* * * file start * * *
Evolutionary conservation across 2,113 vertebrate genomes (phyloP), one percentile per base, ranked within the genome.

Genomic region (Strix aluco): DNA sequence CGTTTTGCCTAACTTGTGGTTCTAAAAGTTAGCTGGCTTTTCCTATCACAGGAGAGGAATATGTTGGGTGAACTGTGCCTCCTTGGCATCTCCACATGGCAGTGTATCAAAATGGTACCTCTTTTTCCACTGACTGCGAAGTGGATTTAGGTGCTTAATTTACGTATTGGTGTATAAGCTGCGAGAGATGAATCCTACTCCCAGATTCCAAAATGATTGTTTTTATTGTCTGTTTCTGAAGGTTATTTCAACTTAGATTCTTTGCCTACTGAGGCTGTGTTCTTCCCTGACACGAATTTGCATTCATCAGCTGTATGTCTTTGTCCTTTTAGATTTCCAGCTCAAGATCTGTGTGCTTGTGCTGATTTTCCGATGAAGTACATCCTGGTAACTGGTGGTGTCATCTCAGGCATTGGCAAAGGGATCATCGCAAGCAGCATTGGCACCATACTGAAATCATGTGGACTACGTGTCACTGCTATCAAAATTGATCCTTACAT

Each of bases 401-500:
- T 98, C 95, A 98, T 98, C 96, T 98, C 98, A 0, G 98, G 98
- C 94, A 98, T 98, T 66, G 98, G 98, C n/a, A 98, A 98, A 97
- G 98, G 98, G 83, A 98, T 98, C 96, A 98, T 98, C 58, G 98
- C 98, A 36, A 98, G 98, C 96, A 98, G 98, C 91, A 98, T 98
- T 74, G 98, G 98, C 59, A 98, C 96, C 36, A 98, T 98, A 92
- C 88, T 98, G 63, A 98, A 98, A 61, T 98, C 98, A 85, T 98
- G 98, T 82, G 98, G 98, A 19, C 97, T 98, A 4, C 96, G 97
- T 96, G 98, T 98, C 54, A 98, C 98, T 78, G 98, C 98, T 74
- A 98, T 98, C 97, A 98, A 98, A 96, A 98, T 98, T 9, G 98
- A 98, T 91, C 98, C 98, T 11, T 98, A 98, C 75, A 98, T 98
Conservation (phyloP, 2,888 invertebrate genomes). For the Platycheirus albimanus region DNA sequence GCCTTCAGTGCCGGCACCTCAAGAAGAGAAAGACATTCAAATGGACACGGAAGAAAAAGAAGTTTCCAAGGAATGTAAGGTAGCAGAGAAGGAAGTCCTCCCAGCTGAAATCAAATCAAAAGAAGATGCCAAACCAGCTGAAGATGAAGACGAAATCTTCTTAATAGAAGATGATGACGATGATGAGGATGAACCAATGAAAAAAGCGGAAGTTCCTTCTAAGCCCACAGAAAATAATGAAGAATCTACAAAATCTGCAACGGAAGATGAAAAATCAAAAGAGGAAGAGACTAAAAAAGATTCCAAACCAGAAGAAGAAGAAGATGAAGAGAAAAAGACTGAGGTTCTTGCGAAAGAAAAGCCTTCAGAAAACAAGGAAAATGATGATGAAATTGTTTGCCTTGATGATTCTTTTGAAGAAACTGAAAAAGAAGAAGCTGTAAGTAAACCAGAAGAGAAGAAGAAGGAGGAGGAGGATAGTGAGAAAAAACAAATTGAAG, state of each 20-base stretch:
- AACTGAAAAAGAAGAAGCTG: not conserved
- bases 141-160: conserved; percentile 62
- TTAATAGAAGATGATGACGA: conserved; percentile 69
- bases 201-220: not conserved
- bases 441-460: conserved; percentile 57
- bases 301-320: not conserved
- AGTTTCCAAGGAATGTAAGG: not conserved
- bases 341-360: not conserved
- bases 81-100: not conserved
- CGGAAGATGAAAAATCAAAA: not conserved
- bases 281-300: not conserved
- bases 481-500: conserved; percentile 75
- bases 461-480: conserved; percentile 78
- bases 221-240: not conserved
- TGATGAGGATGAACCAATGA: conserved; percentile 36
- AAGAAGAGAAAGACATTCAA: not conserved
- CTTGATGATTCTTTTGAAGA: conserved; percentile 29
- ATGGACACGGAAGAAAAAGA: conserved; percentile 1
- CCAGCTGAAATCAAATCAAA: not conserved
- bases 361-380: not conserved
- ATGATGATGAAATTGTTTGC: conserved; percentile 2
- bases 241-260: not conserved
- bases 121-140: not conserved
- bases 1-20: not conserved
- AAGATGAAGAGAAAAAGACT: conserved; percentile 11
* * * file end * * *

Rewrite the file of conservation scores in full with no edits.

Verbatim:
Evolutionary conservation across 2,113 vertebrate genomes (phyloP), one percentile per base, ranked within the genome.

Genomic region (Strix aluco): DNA sequence CGTTTTGCCTAACTTGTGGTTCTAAAAGTTAGCTGGCTTTTCCTATCACAGGAGAGGAATATGTTGGGTGAACTGTGCCTCCTTGGCATCTCCACATGGCAGTGTATCAAAATGGTACCTCTTTTTCCACTGACTGCGAAGTGGATTTAGGTGCTTAATTTACGTATTGGTGTATAAGCTGCGAGAGATGAATCCTACTCCCAGATTCCAAAATGATTGTTTTTATTGTCTGTTTCTGAAGGTTATTTCAACTTAGATTCTTTGCCTACTGAGGCTGTGTTCTTCCCTGACACGAATTTGCATTCATCAGCTGTATGTCTTTGTCCTTTTAGATTTCCAGCTCAAGATCTGTGTGCTTGTGCTGATTTTCCGATGAAGTACATCCTGGTAACTGGTGGTGTCATCTCAGGCATTGGCAAAGGGATCATCGCAAGCAGCATTGGCACCATACTGAAATCATGTGGACTACGTGTCACTGCTATCAAAATTGATCCTTACAT

Each of bases 401-500:
- T 98, C 95, A 98, T 98, C 96, T 98, C 98, A 0, G 98, G 98
- C 94, A 98, T 98, T 66, G 98, G 98, C n/a, A 98, A 98, A 97
- G 98, G 98, G 83, A 98, T 98, C 96, A 98, T 98, C 58, G 98
- C 98, A 36, A 98, G 98, C 96, A 98, G 98, C 91, A 98, T 98
- T 74, G 98, G 98, C 59, A 98, C 96, C 36, A 98, T 98, A 92
- C 88, T 98, G 63, A 98, A 98, A 61, T 98, C 98, A 85, T 98
- G 98, T 82, G 98, G 98, A 19, C 97, T 98, A 4, C 96, G 97
- T 96, G 98, T 98, C 54, A 98, C 98, T 78, G 98, C 98, T 74
- A 98, T 98, C 97, A 98, A 98, A 96, A 98, T 98, T 9, G 98
- A 98, T 91, C 98, C 98, T 11, T 98, A 98, C 75, A 98, T 98
Conservation (phyloP, 2,888 invertebrate genomes). For the Platycheirus albimanus region DNA sequence GCCTTCAGTGCCGGCACCTCAAGAAGAGAAAGACATTCAAATGGACACGGAAGAAAAAGAAGTTTCCAAGGAATGTAAGGTAGCAGAGAAGGAAGTCCTCCCAGCTGAAATCAAATCAAAAGAAGATGCCAAACCAGCTGAAGATGAAGACGAAATCTTCTTAATAGAAGATGATGACGATGATGAGGATGAACCAATGAAAAAAGCGGAAGTTCCTTCTAAGCCCACAGAAAATAATGAAGAATCTACAAAATCTGCAACGGAAGATGAAAAATCAAAAGAGGAAGAGACTAAAAAAGATTCCAAACCAGAAGAAGAAGAAGATGAAGAGAAAAAGACTGAGGTTCTTGCGAAAGAAAAGCCTTCAGAAAACAAGGAAAATGATGATGAAATTGTTTGCCTTGATGATTCTTTTGAAGAAACTGAAAAAGAAGAAGCTGTAAGTAAACCAGAAGAGAAGAAGAAGGAGGAGGAGGATAGTGAGAAAAAACAAATTGAAG, state of each 20-base stretch:
- AACTGAAAAAGAAGAAGCTG: not conserved
- bases 141-160: conserved; percentile 62
- TTAATAGAAGATGATGACGA: conserved; percentile 69
- bases 201-220: not conserved
- bases 441-460: conserved; percentile 57
- bases 301-320: not conserved
- AGTTTCCAAGGAATGTAAGG: not conserved
- bases 341-360: not conserved
- bases 81-100: not conserved
- CGGAAGATGAAAAATCAAAA: not conserved
- bases 281-300: not conserved
- bases 481-500: conserved; percentile 75
- bases 461-480: conserved; percentile 78
- bases 221-240: not conserved
- TGATGAGGATGAACCAATGA: conserved; percentile 36
- AAGAAGAGAAAGACATTCAA: not conserved
- CTTGATGATTCTTTTGAAGA: conserved; percentile 29
- ATGGACACGGAAGAAAAAGA: conserved; percentile 1
- CCAGCTGAAATCAAATCAAA: not conserved
- bases 361-380: not conserved
- ATGATGATGAAATTGTTTGC: conserved; percentile 2
- bases 241-260: not conserved
- bases 121-140: not conserved
- bases 1-20: not conserved
- AAGATGAAGAGAAAAAGACT: conserved; percentile 11